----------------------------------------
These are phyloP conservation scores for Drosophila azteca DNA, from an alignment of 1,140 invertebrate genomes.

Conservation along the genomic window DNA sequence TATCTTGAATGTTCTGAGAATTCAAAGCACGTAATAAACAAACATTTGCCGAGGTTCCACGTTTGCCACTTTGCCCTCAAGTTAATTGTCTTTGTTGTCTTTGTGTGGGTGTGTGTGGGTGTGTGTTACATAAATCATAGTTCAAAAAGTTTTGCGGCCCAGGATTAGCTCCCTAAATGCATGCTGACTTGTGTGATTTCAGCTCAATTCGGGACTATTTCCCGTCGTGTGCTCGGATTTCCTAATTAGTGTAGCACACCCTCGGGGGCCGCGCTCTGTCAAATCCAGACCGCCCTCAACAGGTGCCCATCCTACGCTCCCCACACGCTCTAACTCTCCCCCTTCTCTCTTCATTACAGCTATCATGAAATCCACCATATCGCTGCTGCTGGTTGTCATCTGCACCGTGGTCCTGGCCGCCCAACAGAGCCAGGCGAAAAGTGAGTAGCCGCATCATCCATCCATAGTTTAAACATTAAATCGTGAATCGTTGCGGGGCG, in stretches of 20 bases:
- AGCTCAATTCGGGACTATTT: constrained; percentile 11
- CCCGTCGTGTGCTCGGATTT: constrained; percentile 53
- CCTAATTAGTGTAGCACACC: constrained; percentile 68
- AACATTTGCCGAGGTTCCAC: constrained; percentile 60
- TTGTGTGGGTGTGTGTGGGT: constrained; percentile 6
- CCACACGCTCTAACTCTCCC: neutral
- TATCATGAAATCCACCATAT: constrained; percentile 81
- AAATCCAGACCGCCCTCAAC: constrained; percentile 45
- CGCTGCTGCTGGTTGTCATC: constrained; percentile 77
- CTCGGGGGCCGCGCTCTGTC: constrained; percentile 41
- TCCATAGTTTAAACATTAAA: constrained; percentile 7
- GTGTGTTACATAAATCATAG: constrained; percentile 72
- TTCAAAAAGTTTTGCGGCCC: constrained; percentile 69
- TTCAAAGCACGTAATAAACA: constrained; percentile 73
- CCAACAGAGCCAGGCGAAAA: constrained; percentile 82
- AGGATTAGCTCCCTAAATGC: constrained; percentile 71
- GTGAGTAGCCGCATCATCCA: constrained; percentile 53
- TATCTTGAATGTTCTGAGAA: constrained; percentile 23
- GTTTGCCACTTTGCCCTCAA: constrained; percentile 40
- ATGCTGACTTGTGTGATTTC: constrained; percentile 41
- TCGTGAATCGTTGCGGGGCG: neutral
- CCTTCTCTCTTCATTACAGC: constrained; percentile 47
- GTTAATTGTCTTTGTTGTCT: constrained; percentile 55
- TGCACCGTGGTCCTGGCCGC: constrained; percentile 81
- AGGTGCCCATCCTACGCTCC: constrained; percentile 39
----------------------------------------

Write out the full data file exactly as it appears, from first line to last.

These are phyloP conservation scores for Drosophila azteca DNA, from an alignment of 1,140 invertebrate genomes.

Conservation along the genomic window DNA sequence TATCTTGAATGTTCTGAGAATTCAAAGCACGTAATAAACAAACATTTGCCGAGGTTCCACGTTTGCCACTTTGCCCTCAAGTTAATTGTCTTTGTTGTCTTTGTGTGGGTGTGTGTGGGTGTGTGTTACATAAATCATAGTTCAAAAAGTTTTGCGGCCCAGGATTAGCTCCCTAAATGCATGCTGACTTGTGTGATTTCAGCTCAATTCGGGACTATTTCCCGTCGTGTGCTCGGATTTCCTAATTAGTGTAGCACACCCTCGGGGGCCGCGCTCTGTCAAATCCAGACCGCCCTCAACAGGTGCCCATCCTACGCTCCCCACACGCTCTAACTCTCCCCCTTCTCTCTTCATTACAGCTATCATGAAATCCACCATATCGCTGCTGCTGGTTGTCATCTGCACCGTGGTCCTGGCCGCCCAACAGAGCCAGGCGAAAAGTGAGTAGCCGCATCATCCATCCATAGTTTAAACATTAAATCGTGAATCGTTGCGGGGCG, in stretches of 20 bases:
- AGCTCAATTCGGGACTATTT: constrained; percentile 11
- CCCGTCGTGTGCTCGGATTT: constrained; percentile 53
- CCTAATTAGTGTAGCACACC: constrained; percentile 68
- AACATTTGCCGAGGTTCCAC: constrained; percentile 60
- TTGTGTGGGTGTGTGTGGGT: constrained; percentile 6
- CCACACGCTCTAACTCTCCC: neutral
- TATCATGAAATCCACCATAT: constrained; percentile 81
- AAATCCAGACCGCCCTCAAC: constrained; percentile 45
- CGCTGCTGCTGGTTGTCATC: constrained; percentile 77
- CTCGGGGGCCGCGCTCTGTC: constrained; percentile 41
- TCCATAGTTTAAACATTAAA: constrained; percentile 7
- GTGTGTTACATAAATCATAG: constrained; percentile 72
- TTCAAAAAGTTTTGCGGCCC: constrained; percentile 69
- TTCAAAGCACGTAATAAACA: constrained; percentile 73
- CCAACAGAGCCAGGCGAAAA: constrained; percentile 82
- AGGATTAGCTCCCTAAATGC: constrained; percentile 71
- GTGAGTAGCCGCATCATCCA: constrained; percentile 53
- TATCTTGAATGTTCTGAGAA: constrained; percentile 23
- GTTTGCCACTTTGCCCTCAA: constrained; percentile 40
- ATGCTGACTTGTGTGATTTC: constrained; percentile 41
- TCGTGAATCGTTGCGGGGCG: neutral
- CCTTCTCTCTTCATTACAGC: constrained; percentile 47
- GTTAATTGTCTTTGTTGTCT: constrained; percentile 55
- TGCACCGTGGTCCTGGCCGC: constrained; percentile 81
- AGGTGCCCATCCTACGCTCC: constrained; percentile 39